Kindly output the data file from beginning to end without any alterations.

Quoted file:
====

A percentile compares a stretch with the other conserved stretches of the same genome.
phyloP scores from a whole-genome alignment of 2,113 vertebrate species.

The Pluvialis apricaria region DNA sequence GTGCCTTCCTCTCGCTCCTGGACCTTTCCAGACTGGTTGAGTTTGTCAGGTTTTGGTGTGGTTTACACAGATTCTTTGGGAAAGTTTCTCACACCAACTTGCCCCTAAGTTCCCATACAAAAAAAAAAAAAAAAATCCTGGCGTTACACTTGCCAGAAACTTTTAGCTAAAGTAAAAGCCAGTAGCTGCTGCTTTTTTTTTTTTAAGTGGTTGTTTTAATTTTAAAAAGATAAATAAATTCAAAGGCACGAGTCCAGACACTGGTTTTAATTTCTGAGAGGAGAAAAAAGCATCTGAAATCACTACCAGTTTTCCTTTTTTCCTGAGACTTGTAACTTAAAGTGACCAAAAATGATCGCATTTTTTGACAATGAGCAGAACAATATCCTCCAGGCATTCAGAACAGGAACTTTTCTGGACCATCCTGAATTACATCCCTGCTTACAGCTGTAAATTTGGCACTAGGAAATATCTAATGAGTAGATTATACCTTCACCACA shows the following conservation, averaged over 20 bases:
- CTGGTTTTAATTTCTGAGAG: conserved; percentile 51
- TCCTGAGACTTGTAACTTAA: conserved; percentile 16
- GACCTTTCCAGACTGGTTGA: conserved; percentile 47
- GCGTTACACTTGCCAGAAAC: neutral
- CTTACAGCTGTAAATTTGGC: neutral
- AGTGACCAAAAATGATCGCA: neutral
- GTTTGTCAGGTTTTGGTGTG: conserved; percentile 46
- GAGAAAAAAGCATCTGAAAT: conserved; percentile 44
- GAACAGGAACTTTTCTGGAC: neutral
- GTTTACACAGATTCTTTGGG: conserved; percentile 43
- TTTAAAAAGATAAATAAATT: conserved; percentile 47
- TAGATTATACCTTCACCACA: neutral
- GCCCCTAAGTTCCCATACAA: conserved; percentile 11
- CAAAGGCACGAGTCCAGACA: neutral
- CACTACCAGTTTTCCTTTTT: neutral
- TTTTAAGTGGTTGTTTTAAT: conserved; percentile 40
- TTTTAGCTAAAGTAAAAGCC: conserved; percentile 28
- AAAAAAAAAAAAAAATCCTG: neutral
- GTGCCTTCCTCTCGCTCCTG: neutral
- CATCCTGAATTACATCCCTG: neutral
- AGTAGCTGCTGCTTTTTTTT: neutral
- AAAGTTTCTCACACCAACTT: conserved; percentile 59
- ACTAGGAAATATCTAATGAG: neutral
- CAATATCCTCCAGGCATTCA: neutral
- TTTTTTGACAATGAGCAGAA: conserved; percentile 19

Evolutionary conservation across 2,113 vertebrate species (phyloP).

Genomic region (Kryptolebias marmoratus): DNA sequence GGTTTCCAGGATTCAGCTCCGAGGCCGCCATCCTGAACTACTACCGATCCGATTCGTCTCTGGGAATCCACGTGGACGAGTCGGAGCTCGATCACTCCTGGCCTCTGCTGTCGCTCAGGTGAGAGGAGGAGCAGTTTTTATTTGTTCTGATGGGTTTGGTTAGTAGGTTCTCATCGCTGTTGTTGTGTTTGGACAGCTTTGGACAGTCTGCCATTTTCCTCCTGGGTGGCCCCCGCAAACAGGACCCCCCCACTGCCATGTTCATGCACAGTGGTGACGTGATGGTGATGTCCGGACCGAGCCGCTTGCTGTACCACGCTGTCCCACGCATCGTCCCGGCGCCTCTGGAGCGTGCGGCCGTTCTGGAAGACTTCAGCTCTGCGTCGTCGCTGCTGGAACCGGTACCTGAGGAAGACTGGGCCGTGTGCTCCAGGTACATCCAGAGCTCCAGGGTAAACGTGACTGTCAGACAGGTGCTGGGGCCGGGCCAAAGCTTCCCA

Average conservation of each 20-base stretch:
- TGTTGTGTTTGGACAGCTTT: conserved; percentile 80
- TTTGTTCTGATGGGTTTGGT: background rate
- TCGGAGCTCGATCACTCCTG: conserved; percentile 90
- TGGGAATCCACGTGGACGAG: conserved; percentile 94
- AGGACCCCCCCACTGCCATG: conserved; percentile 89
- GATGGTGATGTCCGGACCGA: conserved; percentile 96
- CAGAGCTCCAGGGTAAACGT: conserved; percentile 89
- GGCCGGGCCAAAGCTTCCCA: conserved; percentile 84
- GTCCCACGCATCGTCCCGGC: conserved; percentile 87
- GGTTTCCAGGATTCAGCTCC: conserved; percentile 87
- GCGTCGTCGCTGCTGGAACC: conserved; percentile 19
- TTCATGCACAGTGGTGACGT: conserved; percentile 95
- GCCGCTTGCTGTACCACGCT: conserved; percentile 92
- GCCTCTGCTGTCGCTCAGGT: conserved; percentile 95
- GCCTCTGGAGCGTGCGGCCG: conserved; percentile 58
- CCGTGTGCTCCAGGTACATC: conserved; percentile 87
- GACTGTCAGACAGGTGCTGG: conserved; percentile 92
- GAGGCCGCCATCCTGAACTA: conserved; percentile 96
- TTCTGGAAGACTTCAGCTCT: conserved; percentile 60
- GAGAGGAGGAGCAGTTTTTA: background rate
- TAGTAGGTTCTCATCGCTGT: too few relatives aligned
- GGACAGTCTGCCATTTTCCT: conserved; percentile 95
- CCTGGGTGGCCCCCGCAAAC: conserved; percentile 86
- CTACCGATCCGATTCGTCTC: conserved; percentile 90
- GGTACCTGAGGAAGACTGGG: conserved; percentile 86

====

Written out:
A percentile compares a stretch with the other conserved stretches of the same genome.
phyloP scores from a whole-genome alignment of 2,113 vertebrate species.

The Pluvialis apricaria region DNA sequence GTGCCTTCCTCTCGCTCCTGGACCTTTCCAGACTGGTTGAGTTTGTCAGGTTTTGGTGTGGTTTACACAGATTCTTTGGGAAAGTTTCTCACACCAACTTGCCCCTAAGTTCCCATACAAAAAAAAAAAAAAAAATCCTGGCGTTACACTTGCCAGAAACTTTTAGCTAAAGTAAAAGCCAGTAGCTGCTGCTTTTTTTTTTTTAAGTGGTTGTTTTAATTTTAAAAAGATAAATAAATTCAAAGGCACGAGTCCAGACACTGGTTTTAATTTCTGAGAGGAGAAAAAAGCATCTGAAATCACTACCAGTTTTCCTTTTTTCCTGAGACTTGTAACTTAAAGTGACCAAAAATGATCGCATTTTTTGACAATGAGCAGAACAATATCCTCCAGGCATTCAGAACAGGAACTTTTCTGGACCATCCTGAATTACATCCCTGCTTACAGCTGTAAATTTGGCACTAGGAAATATCTAATGAGTAGATTATACCTTCACCACA shows the following conservation, averaged over 20 bases:
- CTGGTTTTAATTTCTGAGAG: conserved; percentile 51
- TCCTGAGACTTGTAACTTAA: conserved; percentile 16
- GACCTTTCCAGACTGGTTGA: conserved; percentile 47
- GCGTTACACTTGCCAGAAAC: neutral
- CTTACAGCTGTAAATTTGGC: neutral
- AGTGACCAAAAATGATCGCA: neutral
- GTTTGTCAGGTTTTGGTGTG: conserved; percentile 46
- GAGAAAAAAGCATCTGAAAT: conserved; percentile 44
- GAACAGGAACTTTTCTGGAC: neutral
- GTTTACACAGATTCTTTGGG: conserved; percentile 43
- TTTAAAAAGATAAATAAATT: conserved; percentile 47
- TAGATTATACCTTCACCACA: neutral
- GCCCCTAAGTTCCCATACAA: conserved; percentile 11
- CAAAGGCACGAGTCCAGACA: neutral
- CACTACCAGTTTTCCTTTTT: neutral
- TTTTAAGTGGTTGTTTTAAT: conserved; percentile 40
- TTTTAGCTAAAGTAAAAGCC: conserved; percentile 28
- AAAAAAAAAAAAAAATCCTG: neutral
- GTGCCTTCCTCTCGCTCCTG: neutral
- CATCCTGAATTACATCCCTG: neutral
- AGTAGCTGCTGCTTTTTTTT: neutral
- AAAGTTTCTCACACCAACTT: conserved; percentile 59
- ACTAGGAAATATCTAATGAG: neutral
- CAATATCCTCCAGGCATTCA: neutral
- TTTTTTGACAATGAGCAGAA: conserved; percentile 19

Evolutionary conservation across 2,113 vertebrate species (phyloP).

Genomic region (Kryptolebias marmoratus): DNA sequence GGTTTCCAGGATTCAGCTCCGAGGCCGCCATCCTGAACTACTACCGATCCGATTCGTCTCTGGGAATCCACGTGGACGAGTCGGAGCTCGATCACTCCTGGCCTCTGCTGTCGCTCAGGTGAGAGGAGGAGCAGTTTTTATTTGTTCTGATGGGTTTGGTTAGTAGGTTCTCATCGCTGTTGTTGTGTTTGGACAGCTTTGGACAGTCTGCCATTTTCCTCCTGGGTGGCCCCCGCAAACAGGACCCCCCCACTGCCATGTTCATGCACAGTGGTGACGTGATGGTGATGTCCGGACCGAGCCGCTTGCTGTACCACGCTGTCCCACGCATCGTCCCGGCGCCTCTGGAGCGTGCGGCCGTTCTGGAAGACTTCAGCTCTGCGTCGTCGCTGCTGGAACCGGTACCTGAGGAAGACTGGGCCGTGTGCTCCAGGTACATCCAGAGCTCCAGGGTAAACGTGACTGTCAGACAGGTGCTGGGGCCGGGCCAAAGCTTCCCA

Average conservation of each 20-base stretch:
- TGTTGTGTTTGGACAGCTTT: conserved; percentile 80
- TTTGTTCTGATGGGTTTGGT: background rate
- TCGGAGCTCGATCACTCCTG: conserved; percentile 90
- TGGGAATCCACGTGGACGAG: conserved; percentile 94
- AGGACCCCCCCACTGCCATG: conserved; percentile 89
- GATGGTGATGTCCGGACCGA: conserved; percentile 96
- CAGAGCTCCAGGGTAAACGT: conserved; percentile 89
- GGCCGGGCCAAAGCTTCCCA: conserved; percentile 84
- GTCCCACGCATCGTCCCGGC: conserved; percentile 87
- GGTTTCCAGGATTCAGCTCC: conserved; percentile 87
- GCGTCGTCGCTGCTGGAACC: conserved; percentile 19
- TTCATGCACAGTGGTGACGT: conserved; percentile 95
- GCCGCTTGCTGTACCACGCT: conserved; percentile 92
- GCCTCTGCTGTCGCTCAGGT: conserved; percentile 95
- GCCTCTGGAGCGTGCGGCCG: conserved; percentile 58
- CCGTGTGCTCCAGGTACATC: conserved; percentile 87
- GACTGTCAGACAGGTGCTGG: conserved; percentile 92
- GAGGCCGCCATCCTGAACTA: conserved; percentile 96
- TTCTGGAAGACTTCAGCTCT: conserved; percentile 60
- GAGAGGAGGAGCAGTTTTTA: background rate
- TAGTAGGTTCTCATCGCTGT: too few relatives aligned
- GGACAGTCTGCCATTTTCCT: conserved; percentile 95
- CCTGGGTGGCCCCCGCAAAC: conserved; percentile 86
- CTACCGATCCGATTCGTCTC: conserved; percentile 90
- GGTACCTGAGGAAGACTGGG: conserved; percentile 86